Judge Fox's order dated November 4, 2008

It is clear that Judge Fox was aware, and made certain he let everyone know he was aware, that the defense was attempting to piggy-back several motions under a singular Pre-Filing Authorization.  It appears that the defense hoped that Judge Fox would reach a decision on the merits of these additional motions.  Judge Fox did not waste his time reaching decisions upon the merits.  Appeals courts and other high courts have and will rescind orders reaching a decision on merit if the court issuing the order does not have jurisdiction.  In this case Judge Fox clearly did not have jurisdiction on motions DE-122 Motion to Add Additional Predicate and DE-144 Motion to Supplement Itemized Evidence.

The denial of DE-124 Motion to Expand the Record was simple: Judge Fox found no merit in this claim.  The defense based this motion on material that was new or previously rejected. In fact, most (if not all) of the material was previously rejected. Thus Judge Fox accepted the government position and denied this motion.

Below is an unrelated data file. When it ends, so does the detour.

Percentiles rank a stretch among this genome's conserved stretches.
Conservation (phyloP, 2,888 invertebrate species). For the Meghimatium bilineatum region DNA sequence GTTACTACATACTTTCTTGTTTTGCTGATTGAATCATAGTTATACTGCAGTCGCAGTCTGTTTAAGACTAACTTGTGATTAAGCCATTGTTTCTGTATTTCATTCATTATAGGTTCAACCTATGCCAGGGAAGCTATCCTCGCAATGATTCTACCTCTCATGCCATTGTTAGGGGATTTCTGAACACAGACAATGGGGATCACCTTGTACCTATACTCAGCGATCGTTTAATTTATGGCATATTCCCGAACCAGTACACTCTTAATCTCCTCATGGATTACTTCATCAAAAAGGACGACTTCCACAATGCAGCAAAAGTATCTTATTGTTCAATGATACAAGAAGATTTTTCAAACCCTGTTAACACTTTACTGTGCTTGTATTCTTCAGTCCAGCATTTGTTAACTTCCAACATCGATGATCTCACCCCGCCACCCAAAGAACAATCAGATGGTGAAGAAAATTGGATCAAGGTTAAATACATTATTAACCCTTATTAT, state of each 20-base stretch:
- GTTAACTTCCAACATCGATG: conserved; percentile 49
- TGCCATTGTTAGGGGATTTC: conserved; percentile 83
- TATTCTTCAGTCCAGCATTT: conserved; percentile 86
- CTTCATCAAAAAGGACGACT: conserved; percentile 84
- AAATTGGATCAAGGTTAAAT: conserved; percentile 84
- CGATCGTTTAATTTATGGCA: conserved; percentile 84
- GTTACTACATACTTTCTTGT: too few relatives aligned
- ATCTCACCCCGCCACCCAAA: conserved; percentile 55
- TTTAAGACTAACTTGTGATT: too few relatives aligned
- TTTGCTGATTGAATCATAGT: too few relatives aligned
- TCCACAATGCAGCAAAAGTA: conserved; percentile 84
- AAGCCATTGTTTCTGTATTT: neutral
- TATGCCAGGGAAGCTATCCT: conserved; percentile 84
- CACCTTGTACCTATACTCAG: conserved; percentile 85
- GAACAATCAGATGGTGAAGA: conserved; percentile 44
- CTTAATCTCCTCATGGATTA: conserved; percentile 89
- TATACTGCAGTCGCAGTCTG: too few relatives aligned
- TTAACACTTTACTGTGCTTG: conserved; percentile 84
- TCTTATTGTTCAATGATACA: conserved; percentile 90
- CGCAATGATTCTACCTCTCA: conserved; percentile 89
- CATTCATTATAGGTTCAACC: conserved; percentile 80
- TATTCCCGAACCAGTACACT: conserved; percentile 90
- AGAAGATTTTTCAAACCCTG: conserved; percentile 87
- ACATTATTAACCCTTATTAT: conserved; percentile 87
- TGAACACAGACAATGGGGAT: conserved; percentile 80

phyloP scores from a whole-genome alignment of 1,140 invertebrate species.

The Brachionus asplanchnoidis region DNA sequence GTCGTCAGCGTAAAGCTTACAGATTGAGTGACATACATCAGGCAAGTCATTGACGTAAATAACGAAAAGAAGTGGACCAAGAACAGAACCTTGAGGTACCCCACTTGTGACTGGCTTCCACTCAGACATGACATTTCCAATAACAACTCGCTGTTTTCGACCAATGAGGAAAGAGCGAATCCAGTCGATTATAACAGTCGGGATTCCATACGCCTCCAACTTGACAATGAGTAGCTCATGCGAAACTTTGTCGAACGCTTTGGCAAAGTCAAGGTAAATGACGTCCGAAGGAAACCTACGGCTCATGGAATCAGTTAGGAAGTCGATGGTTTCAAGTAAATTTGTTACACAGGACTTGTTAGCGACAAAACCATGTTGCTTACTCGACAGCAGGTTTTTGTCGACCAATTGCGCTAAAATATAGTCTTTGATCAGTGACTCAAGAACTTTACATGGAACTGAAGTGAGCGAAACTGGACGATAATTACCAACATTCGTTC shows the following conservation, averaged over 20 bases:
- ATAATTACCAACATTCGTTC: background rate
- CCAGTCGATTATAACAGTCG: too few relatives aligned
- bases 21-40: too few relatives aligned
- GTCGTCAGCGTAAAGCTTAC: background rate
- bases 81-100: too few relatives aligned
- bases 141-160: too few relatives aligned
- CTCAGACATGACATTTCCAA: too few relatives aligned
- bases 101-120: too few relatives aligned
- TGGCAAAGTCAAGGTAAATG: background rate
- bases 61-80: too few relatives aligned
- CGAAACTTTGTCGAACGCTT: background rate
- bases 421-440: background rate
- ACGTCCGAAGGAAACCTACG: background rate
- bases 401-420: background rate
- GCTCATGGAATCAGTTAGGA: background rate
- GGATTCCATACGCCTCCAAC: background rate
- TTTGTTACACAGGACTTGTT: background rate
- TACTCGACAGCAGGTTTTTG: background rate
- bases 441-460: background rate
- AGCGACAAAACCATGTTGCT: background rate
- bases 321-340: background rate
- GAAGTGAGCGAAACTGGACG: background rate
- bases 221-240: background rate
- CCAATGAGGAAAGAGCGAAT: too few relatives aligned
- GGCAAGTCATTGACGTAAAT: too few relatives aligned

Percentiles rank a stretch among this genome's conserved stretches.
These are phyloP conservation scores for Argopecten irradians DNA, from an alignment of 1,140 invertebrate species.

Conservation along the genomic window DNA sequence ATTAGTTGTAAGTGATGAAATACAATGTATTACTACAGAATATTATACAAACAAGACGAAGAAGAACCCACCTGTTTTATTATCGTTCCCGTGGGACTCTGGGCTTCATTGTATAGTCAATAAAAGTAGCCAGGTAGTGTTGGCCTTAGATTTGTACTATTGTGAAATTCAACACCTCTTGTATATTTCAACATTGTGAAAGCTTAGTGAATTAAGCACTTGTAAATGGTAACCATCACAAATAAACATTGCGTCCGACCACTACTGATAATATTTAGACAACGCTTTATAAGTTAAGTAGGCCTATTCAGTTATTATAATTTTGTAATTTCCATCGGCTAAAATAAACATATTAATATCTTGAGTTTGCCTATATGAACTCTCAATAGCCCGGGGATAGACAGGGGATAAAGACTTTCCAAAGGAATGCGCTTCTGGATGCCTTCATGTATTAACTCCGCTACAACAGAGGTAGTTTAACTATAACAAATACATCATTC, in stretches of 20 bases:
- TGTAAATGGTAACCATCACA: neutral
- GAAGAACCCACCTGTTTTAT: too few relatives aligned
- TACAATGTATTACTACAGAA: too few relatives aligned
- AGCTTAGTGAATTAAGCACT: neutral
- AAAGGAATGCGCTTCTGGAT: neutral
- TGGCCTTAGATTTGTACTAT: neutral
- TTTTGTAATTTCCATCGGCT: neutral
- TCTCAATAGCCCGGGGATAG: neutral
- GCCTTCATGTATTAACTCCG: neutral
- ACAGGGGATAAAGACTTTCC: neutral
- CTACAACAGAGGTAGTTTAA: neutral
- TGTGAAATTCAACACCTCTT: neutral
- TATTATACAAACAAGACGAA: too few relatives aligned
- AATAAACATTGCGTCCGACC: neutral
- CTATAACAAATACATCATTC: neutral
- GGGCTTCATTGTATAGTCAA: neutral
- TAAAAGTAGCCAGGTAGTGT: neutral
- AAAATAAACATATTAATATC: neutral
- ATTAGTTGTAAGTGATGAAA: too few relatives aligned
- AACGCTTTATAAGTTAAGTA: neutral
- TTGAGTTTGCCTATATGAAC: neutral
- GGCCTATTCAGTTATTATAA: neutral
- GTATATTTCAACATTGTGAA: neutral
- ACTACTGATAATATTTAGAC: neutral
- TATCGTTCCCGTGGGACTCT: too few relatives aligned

The Motion to Vacate pursuant to 28 USC ss2255 [DE-111] was the only motion with the authorization to be before Judge Fox. In order for this appellant to receive a PFA it is only required that they show a prima facie case that they might be entitled to relief and a claim of constitutional error. Once the motion had been filed, the gate-keeping standards became much more restrictive.

Judge Fox ordered the government to respond to the motion since on the face of the motion there was no evidence to prove petitioner was not entitled to relief. Neither was their evidence showing that he WAS entitled to relief, until the government responded and Judge Fox reviewed the material.  Most, if not all, claims made by the defense are res judicata (Latin for "the thing has been judged").  There has been no finding of government misconduct.